Archives For mobility

In a Campus Technology interview, Tim Flood the former Stanford Mobile Program Director and manager of iStanford responds to Mary Grush’s question about the key advantage institutions can get by offering mobile applications on campus with two words:

Being Relevant

Flood makes the argument that the world that students live in on a daily basis is a mobile world and higher education must at minimum use mobile technology to just stay relevant. I would take this a step further and suggest that relevance is only a starting point. If we (higher education) really want to be student centered and build effective learning environments we have to be respectful of who are students are and what they bring into the classroom. This is not a new idea and mobility is only the most recent cultural circumstance that brings the need to respect the learner to the forefront. Back in 1966 the learning theorist Jerome Bruner argued that a theory of instruction should address four major aspects:

1. predisposition towards learning,
2. the ways in which a body of knowledge can be structured so that it can be most readily grasped by the learner,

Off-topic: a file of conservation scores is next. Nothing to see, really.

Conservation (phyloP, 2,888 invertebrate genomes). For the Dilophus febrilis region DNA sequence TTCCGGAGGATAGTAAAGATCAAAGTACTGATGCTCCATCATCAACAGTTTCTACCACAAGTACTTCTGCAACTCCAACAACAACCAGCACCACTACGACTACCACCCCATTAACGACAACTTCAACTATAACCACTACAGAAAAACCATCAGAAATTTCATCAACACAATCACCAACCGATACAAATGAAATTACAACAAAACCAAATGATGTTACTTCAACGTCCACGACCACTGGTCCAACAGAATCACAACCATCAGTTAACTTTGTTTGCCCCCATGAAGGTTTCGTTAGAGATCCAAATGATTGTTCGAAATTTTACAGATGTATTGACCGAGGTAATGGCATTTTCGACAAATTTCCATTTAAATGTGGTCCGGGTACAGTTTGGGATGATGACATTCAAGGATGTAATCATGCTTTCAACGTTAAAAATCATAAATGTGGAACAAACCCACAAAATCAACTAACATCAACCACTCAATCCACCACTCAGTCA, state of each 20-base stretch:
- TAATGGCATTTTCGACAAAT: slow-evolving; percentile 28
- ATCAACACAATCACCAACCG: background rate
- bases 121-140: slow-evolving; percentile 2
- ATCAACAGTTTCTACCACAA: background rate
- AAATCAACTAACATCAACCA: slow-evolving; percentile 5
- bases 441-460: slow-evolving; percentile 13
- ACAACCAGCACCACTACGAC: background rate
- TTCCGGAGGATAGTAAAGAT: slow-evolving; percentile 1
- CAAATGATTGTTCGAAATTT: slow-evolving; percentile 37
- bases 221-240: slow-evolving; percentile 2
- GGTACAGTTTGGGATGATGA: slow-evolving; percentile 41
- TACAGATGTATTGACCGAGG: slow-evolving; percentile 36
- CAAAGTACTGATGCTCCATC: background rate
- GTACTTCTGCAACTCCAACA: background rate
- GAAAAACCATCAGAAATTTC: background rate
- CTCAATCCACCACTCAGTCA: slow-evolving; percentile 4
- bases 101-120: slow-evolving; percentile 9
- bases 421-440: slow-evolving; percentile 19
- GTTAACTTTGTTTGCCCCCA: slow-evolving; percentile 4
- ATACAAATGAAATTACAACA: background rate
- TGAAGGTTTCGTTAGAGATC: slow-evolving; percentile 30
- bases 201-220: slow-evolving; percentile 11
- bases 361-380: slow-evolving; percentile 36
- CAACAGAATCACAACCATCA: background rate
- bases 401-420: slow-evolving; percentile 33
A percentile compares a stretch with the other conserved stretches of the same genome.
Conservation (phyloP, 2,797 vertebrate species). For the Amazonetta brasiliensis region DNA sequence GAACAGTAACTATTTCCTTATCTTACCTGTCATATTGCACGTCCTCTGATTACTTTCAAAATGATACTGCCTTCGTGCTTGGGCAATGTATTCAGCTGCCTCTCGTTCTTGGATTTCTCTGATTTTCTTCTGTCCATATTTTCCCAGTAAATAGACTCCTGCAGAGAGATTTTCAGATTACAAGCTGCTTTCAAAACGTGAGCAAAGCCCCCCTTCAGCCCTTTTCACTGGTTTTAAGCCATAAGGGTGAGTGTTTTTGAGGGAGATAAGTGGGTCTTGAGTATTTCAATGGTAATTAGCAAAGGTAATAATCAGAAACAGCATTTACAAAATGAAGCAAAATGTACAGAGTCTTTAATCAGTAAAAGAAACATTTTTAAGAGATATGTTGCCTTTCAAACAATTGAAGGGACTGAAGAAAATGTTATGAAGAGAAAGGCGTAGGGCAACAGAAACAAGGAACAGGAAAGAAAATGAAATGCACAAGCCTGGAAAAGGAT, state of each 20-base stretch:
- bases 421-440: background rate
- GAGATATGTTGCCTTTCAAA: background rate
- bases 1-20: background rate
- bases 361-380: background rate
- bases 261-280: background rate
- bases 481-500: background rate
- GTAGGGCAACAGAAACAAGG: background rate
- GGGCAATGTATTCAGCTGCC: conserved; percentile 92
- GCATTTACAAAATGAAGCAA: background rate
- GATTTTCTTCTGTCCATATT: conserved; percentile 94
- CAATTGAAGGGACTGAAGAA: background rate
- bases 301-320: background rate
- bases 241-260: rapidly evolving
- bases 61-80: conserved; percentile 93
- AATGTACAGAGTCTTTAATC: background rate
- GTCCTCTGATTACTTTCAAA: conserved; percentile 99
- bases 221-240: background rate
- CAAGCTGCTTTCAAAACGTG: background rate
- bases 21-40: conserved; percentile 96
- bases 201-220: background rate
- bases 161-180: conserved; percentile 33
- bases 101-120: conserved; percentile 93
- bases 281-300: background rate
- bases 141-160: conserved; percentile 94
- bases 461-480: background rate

3. the most effective sequences in which to present material, and
4. the nature and pacing of rewards and punishments.

Recognizing where your learner is at or being aware of your learner’s predisposition toward learning is the first and perhaps most important step in building effective learning environments because until you do so you are NOT respecting who they are and what they bring into that environment. The use of mobile devices is so intrinsic in almost all aspects of culture that it not only should be considered in point one, a learner’s predisposition, but should also considered in point three, the most effective sequences to present material. Mobile devices enable learners to access content all the time and everywhere so when presenting or using content the instructor has to take mobility into account.

The challenge of accessing information which was intrinsic to the print culture of the 20th century is no longer the challenge of the digital culture of the 21st century. Our new challenge is assessing information because we can access so much on our mobile devices all the time and everywhere. Recognizing mobilities role in 21st century learning is not only a matter of relevance for higher education it is a matter of respect.

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In the Tech Sanity Check post Microsoft conjures up the future of mobile productivity, Jason Hiner rightly points out:

As entertaining as it is to watch these videos, it’s hard to take them very seriously until Microsoft can start connecting some of these ideas with steps that it’s actually taking in real world products.